USDA Purchase Loans for Condo Units

imphot_3Probably the most under-utilized purchase loans for condominium units are those insured by the USDA.  Like the VA and FHA, the USDA Rural Development (RD) program is a home loan insurance that allows the financing of condominium units.

One of the most important criterion for use of this program is that the loans are only available in areas in which the USDA deems to be “rural”.  A rural area is one in which the population is 35,000 or less.  The USDA does not go by towns, it uses census tracts which can allow use of the RD program in part of a town but not the rest.  To know if the condo unit is in an eligible census tract, you can follow this link and click on the Single Family Housing link under Property Eligibility on the left of the page.

The RD program also has maximum income limits for its use and is a computation based on the number of dependents, disabled persons and persons aged 62+ that are living in the household.  The calculation also takes into account the county of the property, annual child care expenses and all income earned by adults in the home (not just the borrowers’ incomes).  You can use the link above and click Single Family Housing under Income Eligibility and use the worksheet to determine eligibility.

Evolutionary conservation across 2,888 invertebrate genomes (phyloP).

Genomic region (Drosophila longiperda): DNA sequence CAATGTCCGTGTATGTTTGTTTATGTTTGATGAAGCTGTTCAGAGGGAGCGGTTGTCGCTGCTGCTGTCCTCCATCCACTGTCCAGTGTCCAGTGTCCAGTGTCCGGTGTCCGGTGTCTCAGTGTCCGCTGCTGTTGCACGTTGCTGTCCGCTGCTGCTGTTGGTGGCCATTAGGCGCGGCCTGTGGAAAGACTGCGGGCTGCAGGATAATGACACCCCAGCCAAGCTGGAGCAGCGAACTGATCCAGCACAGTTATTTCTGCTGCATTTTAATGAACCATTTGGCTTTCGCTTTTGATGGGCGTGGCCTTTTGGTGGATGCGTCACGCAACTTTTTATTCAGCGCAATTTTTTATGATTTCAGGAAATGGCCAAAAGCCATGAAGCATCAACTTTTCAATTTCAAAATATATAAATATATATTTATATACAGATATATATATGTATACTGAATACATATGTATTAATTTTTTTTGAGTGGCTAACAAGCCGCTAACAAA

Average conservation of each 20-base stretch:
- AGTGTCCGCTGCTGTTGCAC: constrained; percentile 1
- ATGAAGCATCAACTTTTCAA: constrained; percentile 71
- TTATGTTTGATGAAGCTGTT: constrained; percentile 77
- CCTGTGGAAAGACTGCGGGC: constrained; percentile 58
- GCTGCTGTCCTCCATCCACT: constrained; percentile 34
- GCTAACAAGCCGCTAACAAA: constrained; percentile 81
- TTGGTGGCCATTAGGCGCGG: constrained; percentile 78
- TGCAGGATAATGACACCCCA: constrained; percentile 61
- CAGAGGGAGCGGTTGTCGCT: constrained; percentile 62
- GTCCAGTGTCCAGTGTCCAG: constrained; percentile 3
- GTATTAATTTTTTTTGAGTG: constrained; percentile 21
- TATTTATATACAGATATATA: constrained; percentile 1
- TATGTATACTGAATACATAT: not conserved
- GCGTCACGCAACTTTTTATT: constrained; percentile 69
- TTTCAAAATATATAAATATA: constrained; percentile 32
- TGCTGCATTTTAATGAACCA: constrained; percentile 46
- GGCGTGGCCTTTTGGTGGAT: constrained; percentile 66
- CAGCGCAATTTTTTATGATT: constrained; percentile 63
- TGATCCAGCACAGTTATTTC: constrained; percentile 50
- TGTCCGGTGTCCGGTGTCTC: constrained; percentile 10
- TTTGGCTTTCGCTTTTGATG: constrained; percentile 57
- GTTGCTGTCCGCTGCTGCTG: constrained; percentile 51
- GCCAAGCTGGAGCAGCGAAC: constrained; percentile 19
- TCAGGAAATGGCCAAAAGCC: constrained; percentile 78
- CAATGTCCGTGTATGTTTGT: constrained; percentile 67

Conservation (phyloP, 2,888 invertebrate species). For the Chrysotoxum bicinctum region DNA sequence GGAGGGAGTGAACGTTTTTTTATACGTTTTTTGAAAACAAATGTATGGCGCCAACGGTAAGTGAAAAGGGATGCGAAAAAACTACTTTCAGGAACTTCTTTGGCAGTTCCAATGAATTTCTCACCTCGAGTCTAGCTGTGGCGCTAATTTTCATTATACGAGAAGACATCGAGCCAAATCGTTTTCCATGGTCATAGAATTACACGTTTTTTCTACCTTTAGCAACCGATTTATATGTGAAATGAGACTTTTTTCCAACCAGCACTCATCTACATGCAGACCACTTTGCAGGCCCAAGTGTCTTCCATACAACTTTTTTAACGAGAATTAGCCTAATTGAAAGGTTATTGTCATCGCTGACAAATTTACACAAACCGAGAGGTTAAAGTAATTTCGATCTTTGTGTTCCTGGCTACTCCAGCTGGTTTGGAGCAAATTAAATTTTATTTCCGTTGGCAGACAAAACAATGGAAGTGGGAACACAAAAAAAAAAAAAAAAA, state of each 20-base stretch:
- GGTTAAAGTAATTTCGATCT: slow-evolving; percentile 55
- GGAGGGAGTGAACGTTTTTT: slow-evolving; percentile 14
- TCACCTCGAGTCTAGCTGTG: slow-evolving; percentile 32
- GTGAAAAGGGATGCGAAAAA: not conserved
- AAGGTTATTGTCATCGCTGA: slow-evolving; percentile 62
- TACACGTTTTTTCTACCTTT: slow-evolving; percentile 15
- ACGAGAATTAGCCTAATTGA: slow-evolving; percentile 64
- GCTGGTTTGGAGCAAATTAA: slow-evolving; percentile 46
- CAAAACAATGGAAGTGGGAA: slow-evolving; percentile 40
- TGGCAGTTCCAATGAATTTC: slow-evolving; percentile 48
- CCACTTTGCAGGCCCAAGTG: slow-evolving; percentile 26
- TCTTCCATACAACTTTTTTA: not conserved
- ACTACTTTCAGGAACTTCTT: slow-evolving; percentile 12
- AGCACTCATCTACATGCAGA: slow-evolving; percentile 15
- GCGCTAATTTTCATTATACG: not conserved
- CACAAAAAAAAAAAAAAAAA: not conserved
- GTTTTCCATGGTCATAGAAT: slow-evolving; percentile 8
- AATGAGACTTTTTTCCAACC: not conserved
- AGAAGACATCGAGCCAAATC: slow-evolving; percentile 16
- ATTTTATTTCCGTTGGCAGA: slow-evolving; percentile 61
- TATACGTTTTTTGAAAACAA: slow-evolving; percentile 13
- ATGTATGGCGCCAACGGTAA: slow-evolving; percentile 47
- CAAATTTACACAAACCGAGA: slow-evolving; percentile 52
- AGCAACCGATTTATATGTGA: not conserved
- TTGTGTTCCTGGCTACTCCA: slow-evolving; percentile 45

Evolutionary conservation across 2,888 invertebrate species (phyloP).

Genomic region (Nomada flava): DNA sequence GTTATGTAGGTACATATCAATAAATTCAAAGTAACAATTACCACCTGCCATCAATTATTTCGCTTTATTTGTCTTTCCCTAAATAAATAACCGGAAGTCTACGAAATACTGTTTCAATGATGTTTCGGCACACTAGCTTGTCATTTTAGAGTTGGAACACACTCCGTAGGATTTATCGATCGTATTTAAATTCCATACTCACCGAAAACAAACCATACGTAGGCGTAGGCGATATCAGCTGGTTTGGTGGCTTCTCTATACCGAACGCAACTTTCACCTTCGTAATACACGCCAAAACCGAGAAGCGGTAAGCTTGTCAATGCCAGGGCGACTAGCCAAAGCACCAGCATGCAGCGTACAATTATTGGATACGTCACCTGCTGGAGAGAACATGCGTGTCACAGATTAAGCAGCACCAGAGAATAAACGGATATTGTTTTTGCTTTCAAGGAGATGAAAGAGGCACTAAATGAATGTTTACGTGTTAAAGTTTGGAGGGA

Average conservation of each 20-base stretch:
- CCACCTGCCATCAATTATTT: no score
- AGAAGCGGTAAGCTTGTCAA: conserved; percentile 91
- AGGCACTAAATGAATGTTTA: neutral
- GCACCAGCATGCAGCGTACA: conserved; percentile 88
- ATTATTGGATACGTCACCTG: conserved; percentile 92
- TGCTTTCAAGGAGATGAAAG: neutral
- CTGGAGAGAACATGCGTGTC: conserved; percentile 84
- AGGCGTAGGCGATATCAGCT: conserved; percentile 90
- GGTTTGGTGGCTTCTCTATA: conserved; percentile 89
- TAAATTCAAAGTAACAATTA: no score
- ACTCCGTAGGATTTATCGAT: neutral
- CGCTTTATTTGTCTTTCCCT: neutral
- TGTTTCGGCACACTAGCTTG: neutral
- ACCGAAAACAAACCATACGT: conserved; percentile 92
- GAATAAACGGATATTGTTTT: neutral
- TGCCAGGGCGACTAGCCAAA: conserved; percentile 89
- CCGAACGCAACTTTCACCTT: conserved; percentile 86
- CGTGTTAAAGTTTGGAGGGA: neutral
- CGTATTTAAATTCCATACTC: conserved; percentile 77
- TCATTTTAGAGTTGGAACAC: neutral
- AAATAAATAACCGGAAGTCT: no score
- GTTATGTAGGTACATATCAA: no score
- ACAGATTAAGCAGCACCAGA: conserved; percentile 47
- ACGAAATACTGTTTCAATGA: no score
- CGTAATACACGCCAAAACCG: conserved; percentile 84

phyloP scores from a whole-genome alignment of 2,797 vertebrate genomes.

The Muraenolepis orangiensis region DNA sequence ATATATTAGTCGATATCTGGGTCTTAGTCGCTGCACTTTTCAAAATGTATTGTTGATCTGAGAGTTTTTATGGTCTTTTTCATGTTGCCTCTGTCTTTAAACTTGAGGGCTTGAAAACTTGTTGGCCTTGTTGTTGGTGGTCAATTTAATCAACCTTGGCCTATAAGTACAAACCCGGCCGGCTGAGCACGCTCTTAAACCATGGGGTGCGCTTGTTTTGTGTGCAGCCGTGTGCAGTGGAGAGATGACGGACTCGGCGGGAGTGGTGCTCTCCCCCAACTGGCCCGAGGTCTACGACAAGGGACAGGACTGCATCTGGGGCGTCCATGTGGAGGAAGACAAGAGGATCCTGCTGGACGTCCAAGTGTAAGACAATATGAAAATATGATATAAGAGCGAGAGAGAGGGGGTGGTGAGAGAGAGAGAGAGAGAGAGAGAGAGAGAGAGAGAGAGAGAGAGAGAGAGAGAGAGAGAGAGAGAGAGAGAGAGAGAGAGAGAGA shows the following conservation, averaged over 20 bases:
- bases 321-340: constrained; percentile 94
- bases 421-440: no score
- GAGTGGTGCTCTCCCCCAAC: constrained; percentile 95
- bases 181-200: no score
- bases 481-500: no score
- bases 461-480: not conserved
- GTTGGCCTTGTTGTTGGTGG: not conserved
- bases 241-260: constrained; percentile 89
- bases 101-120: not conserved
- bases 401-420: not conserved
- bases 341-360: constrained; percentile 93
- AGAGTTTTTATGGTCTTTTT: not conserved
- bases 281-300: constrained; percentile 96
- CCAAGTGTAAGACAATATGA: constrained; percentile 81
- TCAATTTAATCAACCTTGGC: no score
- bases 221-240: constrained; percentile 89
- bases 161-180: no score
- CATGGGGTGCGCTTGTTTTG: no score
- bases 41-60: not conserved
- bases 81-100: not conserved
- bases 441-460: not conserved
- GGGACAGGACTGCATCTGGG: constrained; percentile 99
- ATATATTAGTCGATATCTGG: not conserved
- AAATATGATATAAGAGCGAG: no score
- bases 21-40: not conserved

Unlike FHA and the VA, the USDA does not maintain its own approved condominiums list.  For a condominium unit to be eligible for RD financing, the project must be on the approved condominiums list of FHA, the VA, Fannie Mae or Freddie Mac.

Where this becomes interesting (at least to me) is when dealing with new construction projects.  FHA, the VA and Fannie/Freddie have different pre-sale requirements for new projects and their calculation.  FHA has the lowest pre-sale only requiring that 30% of the units be sold or pending sale.  Fannie/Freddie have a 50% pre-sale requirement and the VA says that 70% of the total number of units must be sold.

Therefore, for new construction in rural areas, it would make good sense to get approved with FHA to allow the use of the RD program as well.  The USDA does not have a maximum RD loan concentration limit; FHA caps its loan concentration in new projects to 50%.  Thus, after 30% of the units are sold, 50% can be financed with FHA and the rest with the RD program.  This is very important for developers to know when constructing in rural areas.

For more information about USDA’s requirements for condominium projects, you can access the Administrative Notice released by the USDA in 2007.  [The form does need some updating with regards to the pre-sale requirement.  The percentages that are listed above are accurate as of 4/17/15.]

Or you can contact Eric Boucher at

Top Photo Credit: (c) Can Stock Photo / imphot